Today’s guest blogger is Tony McClelland, Case IH Crop Production Specialist for Illinois and most of Missouri. Growing up, McClelland spent his summers at his family farm in Michigan. He started with Case IH in 1999 in tech support for Case IH Magnum™ and Maxxum® tractors. Before becoming a Crop Production Specialist, McClelland worked in inside sales, high horsepower tractor marketing and served as a tractor specialist. (more…)
Del Massey, Case IH Crop Production Product Specialist who covers parts of Texas, Alabama, Arkansas, Tennessee and the Bootheel region of Missouri, kicks off our 2014 planting reports. Del grew up on a farm in northeast Arkansas, growing corn, rice and soybeans. The farm is still in operation today. He’s been with Case IH for four years – the past two years as a Crop Production Product Specialist. (more…)
Each farmer has his or her own rule of thumb for determining planting depths for different crops, but is there really a “magic number” when it comes to seed planting depth?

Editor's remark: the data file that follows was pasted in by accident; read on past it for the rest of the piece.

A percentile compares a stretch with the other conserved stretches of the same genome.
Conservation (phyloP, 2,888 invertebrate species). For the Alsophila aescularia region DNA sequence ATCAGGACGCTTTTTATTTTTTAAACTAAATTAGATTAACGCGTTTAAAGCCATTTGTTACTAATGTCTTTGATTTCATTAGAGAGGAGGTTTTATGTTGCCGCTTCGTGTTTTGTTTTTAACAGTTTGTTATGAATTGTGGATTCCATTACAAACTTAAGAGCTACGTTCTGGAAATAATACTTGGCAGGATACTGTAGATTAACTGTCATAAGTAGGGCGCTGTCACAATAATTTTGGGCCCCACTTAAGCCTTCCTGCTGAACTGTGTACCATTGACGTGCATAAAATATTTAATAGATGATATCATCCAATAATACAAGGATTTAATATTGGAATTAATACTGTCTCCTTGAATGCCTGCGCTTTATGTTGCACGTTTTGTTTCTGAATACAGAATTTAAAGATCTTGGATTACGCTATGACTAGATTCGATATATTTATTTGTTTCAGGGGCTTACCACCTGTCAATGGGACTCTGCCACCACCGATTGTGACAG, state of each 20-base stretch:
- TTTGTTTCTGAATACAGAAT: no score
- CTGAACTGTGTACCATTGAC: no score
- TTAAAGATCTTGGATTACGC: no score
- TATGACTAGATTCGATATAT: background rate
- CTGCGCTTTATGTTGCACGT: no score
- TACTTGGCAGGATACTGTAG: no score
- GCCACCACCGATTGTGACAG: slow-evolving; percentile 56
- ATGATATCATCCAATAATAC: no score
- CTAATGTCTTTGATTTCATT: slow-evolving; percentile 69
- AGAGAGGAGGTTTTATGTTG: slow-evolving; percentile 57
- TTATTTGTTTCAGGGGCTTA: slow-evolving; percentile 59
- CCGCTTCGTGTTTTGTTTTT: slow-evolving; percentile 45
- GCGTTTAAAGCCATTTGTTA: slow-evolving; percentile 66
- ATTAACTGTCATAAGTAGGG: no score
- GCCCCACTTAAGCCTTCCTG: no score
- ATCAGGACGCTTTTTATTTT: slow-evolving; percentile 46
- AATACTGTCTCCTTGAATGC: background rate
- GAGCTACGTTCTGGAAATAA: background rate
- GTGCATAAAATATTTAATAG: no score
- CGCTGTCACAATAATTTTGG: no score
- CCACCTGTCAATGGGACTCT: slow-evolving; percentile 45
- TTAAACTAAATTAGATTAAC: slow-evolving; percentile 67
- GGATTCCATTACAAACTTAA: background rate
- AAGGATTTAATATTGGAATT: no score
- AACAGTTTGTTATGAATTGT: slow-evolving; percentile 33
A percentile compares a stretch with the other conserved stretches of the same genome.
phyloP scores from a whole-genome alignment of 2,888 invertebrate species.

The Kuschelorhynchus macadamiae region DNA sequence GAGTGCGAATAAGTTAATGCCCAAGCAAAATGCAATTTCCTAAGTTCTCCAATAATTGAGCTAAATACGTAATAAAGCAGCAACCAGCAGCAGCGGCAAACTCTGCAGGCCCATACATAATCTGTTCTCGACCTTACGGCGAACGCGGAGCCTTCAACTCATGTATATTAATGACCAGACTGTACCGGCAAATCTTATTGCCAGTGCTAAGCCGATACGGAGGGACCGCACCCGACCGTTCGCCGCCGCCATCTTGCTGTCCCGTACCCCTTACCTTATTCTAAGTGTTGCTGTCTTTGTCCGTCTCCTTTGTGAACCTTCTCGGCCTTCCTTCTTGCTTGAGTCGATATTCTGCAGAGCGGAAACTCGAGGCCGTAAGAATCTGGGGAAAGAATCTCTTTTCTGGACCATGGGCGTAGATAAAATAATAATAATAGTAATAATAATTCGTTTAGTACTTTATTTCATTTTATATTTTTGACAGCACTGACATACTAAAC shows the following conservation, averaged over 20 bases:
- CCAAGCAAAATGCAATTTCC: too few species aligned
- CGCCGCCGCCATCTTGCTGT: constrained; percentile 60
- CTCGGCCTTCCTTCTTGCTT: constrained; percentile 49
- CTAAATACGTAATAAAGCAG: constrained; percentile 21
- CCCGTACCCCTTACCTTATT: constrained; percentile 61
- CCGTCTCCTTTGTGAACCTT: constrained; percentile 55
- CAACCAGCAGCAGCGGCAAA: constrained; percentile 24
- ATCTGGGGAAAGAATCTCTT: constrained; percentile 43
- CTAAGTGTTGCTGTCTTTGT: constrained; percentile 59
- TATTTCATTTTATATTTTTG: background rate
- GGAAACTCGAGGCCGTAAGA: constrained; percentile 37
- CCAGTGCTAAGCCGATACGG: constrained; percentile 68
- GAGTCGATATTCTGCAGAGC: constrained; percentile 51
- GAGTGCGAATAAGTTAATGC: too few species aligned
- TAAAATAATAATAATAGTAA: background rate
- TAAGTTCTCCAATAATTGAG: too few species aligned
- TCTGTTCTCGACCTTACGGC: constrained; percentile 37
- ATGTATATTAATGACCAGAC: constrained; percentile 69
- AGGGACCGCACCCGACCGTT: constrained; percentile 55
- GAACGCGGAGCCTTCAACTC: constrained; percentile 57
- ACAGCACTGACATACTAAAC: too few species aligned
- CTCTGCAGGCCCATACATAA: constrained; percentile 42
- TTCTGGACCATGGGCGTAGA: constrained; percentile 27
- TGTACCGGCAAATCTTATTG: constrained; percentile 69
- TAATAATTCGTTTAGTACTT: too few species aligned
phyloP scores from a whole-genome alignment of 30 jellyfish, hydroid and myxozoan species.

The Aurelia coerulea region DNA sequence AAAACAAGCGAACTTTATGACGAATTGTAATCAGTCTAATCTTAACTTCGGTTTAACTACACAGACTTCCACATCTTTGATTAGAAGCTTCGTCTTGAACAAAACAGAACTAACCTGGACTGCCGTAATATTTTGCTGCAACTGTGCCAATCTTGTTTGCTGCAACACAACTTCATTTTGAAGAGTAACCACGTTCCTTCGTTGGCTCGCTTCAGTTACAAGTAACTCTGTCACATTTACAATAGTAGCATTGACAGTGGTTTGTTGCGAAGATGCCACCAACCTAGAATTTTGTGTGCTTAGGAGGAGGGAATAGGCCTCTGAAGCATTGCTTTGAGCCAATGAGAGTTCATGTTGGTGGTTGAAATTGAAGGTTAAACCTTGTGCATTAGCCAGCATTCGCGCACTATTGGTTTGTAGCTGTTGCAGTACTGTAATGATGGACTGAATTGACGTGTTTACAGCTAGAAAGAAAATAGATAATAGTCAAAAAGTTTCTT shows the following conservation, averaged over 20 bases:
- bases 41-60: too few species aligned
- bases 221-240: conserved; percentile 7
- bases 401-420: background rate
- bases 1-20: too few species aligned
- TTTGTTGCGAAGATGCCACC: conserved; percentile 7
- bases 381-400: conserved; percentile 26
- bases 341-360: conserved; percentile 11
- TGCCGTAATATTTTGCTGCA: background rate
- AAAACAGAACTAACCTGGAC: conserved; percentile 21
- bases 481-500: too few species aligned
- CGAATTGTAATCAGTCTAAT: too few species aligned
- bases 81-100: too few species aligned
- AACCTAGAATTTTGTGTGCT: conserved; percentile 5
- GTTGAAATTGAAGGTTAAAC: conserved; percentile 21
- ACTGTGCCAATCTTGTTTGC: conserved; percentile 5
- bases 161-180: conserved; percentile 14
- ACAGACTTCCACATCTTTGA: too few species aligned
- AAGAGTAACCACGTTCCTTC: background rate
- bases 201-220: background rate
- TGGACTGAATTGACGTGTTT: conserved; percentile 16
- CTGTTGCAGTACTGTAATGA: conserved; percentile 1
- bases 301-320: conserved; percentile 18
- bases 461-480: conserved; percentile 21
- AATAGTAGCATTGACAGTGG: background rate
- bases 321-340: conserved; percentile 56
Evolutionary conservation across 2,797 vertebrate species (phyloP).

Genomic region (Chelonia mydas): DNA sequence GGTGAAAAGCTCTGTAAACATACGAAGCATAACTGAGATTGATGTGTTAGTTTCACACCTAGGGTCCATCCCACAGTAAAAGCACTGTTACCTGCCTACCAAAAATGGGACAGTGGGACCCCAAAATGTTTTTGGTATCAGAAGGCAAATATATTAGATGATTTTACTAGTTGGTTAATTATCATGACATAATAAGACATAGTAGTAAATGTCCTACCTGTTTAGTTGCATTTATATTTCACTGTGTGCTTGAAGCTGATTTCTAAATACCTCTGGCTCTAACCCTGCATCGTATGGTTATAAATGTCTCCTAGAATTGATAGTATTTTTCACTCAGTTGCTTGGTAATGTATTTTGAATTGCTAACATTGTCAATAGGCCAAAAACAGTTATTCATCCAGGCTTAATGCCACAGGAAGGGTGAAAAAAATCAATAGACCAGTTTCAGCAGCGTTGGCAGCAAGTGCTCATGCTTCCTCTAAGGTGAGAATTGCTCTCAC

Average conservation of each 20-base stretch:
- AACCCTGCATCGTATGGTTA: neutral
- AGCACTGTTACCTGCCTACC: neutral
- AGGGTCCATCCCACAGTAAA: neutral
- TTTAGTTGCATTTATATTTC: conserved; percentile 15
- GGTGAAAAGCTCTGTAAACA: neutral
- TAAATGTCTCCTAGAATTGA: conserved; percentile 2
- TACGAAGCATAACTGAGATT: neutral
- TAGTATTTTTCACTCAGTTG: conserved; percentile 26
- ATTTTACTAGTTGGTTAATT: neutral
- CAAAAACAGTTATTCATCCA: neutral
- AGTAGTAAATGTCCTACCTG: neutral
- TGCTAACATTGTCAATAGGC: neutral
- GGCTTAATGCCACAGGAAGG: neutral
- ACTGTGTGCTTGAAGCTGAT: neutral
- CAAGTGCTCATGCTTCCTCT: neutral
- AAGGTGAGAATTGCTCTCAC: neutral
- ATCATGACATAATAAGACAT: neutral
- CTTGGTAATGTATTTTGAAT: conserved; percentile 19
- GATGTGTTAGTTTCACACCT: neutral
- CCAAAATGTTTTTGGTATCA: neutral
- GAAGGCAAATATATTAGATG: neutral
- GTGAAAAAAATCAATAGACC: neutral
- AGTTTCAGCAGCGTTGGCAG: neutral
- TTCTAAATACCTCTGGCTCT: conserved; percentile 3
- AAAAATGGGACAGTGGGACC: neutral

What is your rule of thumb for determining planting depth? (more…)
Spring is here, and after a long winter in many parts of the country, farmers are looking forward to planting. At Case IH, we strive to help growers achieve photocopy plants, which are plants that emerge at the same time, with the same stalk thickness, that go on to arrive at the same leaf and ear stages providing longer, more uniform ear length, and ultimately higher yield potential. (more…)
Purchasing a new planter is a major decision. In this video, Case IH Planter Marketing Manager Bill Hoeg provides a detailed walk-around of the Early Riser® planter, explaining how its features contribute to increased yield potential. It includes a side-by-side comparison of an Early Riser row unit and a conventional row unit. See firsthand the distinct soil profiles of seed trenches that are the result of two different row units. (more…)
In the third installment of our Agronomic Design principles blog series, we’re talking about how maintaining proper soil tilth is essential in creating the best possible growing environment for plants. One challenge to this is moisture control, says Dr. Randy Raper, Professor at Oklahoma State University. (more…)